With two 5-2 votes on Thursday, the Gainesville City Commission denied funding to a pilot broadband program for $9.6 million and instead directed staff to study funding housing assistance with $8 million in American Rescue Plan Act (ARPA) funds.
Commissioners Adrian Hayes-Santos and David Arreola voted in favor of the broadband program that would use a business model to attract customers in a high priority area.
“I believe that we should move forward on it,” Hayes-Santos said. “I think it will be one of the best decisions we could make for our city, and I think if we don’t do this, it would be an incredibly detrimental mistake on the part of the commission.”
The commission set aside the broadband funding in the fall of 2021, forming one of the largest chunks of the $32 million in ARPA money sent by the federal government. The city has used ARPA to fund nonprofits at $7 million and language access programs for $500,000.
But Gainesville has investigated launching affordable broadband earlier than the pandemic-related relief funds. At a meeting in March, Magellan Consultants showed a timeline of its work with the city dating back to 2020.
Since then, the contractors presented three options to commissioners. The commission voted in March for the company to work with Gainesville Regional Utilities on a business model plan that used $9.6 million as a pilot in an area of concern.
At Thursday’s meeting, though, Mayor Lauren Poe said the proposed plan fails to meet the definition of a pilot program. He pointed to the micromobility program as an example of a pilot that can start and stop without issues.
“Once we make this investment, we can’t just end it and undo it,” Poe said. “And I’m glad that we can’t because I remain convinced that this is something we need to do not just citywide but communitywide.”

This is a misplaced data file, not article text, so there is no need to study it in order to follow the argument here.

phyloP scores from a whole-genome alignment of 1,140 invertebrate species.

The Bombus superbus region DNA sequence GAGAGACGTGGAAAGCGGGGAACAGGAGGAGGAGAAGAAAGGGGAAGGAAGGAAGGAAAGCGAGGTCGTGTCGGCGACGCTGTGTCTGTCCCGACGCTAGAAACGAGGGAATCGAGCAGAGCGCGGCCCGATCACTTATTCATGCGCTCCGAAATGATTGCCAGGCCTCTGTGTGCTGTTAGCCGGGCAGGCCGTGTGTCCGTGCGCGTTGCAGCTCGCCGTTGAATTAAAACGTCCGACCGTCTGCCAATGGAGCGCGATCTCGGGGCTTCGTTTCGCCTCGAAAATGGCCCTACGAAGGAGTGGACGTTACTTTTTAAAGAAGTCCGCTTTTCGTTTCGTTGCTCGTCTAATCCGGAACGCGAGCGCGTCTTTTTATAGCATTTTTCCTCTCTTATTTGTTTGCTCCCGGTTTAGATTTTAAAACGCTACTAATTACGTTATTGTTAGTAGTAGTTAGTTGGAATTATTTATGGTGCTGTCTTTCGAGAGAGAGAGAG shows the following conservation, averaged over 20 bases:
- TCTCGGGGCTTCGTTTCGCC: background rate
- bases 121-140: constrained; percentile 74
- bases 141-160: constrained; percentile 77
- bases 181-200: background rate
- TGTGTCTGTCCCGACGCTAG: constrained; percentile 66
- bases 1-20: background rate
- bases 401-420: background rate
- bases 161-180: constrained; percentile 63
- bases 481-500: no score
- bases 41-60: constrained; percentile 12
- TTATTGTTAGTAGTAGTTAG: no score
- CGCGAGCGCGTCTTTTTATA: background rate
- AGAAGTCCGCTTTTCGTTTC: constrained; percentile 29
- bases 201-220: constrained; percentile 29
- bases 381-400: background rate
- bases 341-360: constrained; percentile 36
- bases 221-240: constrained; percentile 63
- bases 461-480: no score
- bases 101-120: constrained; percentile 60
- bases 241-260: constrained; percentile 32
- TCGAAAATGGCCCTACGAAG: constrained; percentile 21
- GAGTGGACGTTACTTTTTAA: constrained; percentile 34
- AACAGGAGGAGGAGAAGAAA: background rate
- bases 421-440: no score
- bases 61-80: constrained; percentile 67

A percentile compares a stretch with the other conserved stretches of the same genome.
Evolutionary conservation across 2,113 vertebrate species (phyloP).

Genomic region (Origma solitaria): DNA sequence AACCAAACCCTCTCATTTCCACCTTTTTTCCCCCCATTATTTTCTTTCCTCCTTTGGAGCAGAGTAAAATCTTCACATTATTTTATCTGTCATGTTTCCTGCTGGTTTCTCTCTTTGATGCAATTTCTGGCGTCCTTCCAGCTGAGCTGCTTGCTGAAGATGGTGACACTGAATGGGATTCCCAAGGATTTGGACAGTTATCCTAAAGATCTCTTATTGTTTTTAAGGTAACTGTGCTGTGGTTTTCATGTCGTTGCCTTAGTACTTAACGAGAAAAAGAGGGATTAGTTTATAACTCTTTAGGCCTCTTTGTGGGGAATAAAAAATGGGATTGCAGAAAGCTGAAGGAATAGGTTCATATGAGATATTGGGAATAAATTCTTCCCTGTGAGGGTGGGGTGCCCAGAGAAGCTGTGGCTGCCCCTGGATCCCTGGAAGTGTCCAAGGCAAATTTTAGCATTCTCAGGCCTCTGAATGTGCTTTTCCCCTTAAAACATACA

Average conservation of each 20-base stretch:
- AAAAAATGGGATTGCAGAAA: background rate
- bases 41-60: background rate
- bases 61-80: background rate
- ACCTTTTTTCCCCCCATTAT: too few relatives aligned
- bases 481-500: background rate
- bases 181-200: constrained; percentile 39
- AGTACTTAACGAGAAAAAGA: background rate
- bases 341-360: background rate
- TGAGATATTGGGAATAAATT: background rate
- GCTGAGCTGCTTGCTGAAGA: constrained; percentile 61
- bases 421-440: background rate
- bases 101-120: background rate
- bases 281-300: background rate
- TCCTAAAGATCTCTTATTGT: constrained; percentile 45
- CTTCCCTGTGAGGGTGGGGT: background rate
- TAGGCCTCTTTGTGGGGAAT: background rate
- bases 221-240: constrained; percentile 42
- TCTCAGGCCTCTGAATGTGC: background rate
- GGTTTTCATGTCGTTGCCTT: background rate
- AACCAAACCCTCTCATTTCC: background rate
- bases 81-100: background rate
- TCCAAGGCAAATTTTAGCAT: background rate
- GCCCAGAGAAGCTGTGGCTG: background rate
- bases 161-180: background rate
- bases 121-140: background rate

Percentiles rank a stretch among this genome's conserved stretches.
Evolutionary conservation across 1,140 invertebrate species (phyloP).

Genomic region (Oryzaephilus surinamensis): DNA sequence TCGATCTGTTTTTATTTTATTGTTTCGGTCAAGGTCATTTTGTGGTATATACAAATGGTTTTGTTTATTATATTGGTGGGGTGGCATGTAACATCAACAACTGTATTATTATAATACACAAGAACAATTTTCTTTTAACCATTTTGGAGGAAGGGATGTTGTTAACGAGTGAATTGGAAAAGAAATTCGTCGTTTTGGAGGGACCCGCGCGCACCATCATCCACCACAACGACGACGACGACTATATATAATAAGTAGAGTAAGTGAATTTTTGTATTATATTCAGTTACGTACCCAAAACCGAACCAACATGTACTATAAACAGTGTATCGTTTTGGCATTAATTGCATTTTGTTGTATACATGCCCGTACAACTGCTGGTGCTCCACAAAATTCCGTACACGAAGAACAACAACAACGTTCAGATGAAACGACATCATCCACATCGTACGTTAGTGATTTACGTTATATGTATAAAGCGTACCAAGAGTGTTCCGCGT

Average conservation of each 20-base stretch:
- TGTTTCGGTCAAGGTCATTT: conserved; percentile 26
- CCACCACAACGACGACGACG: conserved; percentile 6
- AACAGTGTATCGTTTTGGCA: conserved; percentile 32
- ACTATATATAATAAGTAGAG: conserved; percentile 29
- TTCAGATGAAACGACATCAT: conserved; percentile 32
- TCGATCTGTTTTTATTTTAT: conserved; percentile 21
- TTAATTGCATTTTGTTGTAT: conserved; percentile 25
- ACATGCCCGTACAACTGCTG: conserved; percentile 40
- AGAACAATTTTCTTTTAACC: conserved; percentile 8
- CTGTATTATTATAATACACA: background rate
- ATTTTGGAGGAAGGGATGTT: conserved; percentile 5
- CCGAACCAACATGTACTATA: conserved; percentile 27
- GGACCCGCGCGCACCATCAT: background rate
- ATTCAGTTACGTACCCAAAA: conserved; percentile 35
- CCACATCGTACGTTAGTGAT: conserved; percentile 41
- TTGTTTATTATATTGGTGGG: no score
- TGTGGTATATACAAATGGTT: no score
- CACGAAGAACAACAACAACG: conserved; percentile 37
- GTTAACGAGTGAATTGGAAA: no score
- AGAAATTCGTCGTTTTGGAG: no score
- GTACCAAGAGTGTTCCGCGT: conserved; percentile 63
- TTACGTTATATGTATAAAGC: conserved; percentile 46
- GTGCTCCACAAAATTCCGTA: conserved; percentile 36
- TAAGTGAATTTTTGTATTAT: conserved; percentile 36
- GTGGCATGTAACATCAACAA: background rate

Alachua County has dedicated $15 million toward broadband, and the school district is looking to use state and federal funds to boost student connectivity at home. Both programs start with connectivity tests across the county.
Commissioner Harvey Ward also pushed against the broadband plan. He said the city needs to lead on housing and wouldn’t get far with ARPA funds.
“We’re barely scratching the surface, spending $10 million to scratch the surface,” Ward said. “I don’t think that makes sense.”
Both Commissioners Desmon Duncan-Walker and Cynthia Chestnut voted against moving forward with the broadband plan in March and opposed the finalized program as well.
Commissioner Reina Saco also opposed launching in a small area, calling it a half step. She said GRUCom, the fiber optic communications arm of GRU, needs to stabilize before taking on the project.
Hayes-Santos advocated for the program and said it could lead to future economic impact. People choose where to live based on connectivity, he said, especially as remote work increases.
“As we know, broadband is not a luxury—it’s a necessity,” Hayes-Santos said. “COVID showed us how important internet is.”
Commission candidate Bryan Eastman also supported the project during public comment, urging the dais to vote yes.
“You have a moment in time when you can take advantage of something,” Eastman said. “You can use money to move the ball forward, and this is one of those moments that we have.”
After the commission voted against the program, Chestnut proposed another motion to instead use $8 million in ARPA funds for housing.
Poe and Saco voted against the motion, stating that they hadn’t come to talk about housing during a broadband discussion. The motion passed anyway.
Commissioner David Arreola also added a second part to the motion—which passed unanimously—directing staff to continue seeking funding for broadband, especially federal dollars.
Now, city staff will bring forward housing options that the city can finance with the $8 million in ARPA funds.
The commission has a special housing workshop scheduled for 1 p.m. Tuesday.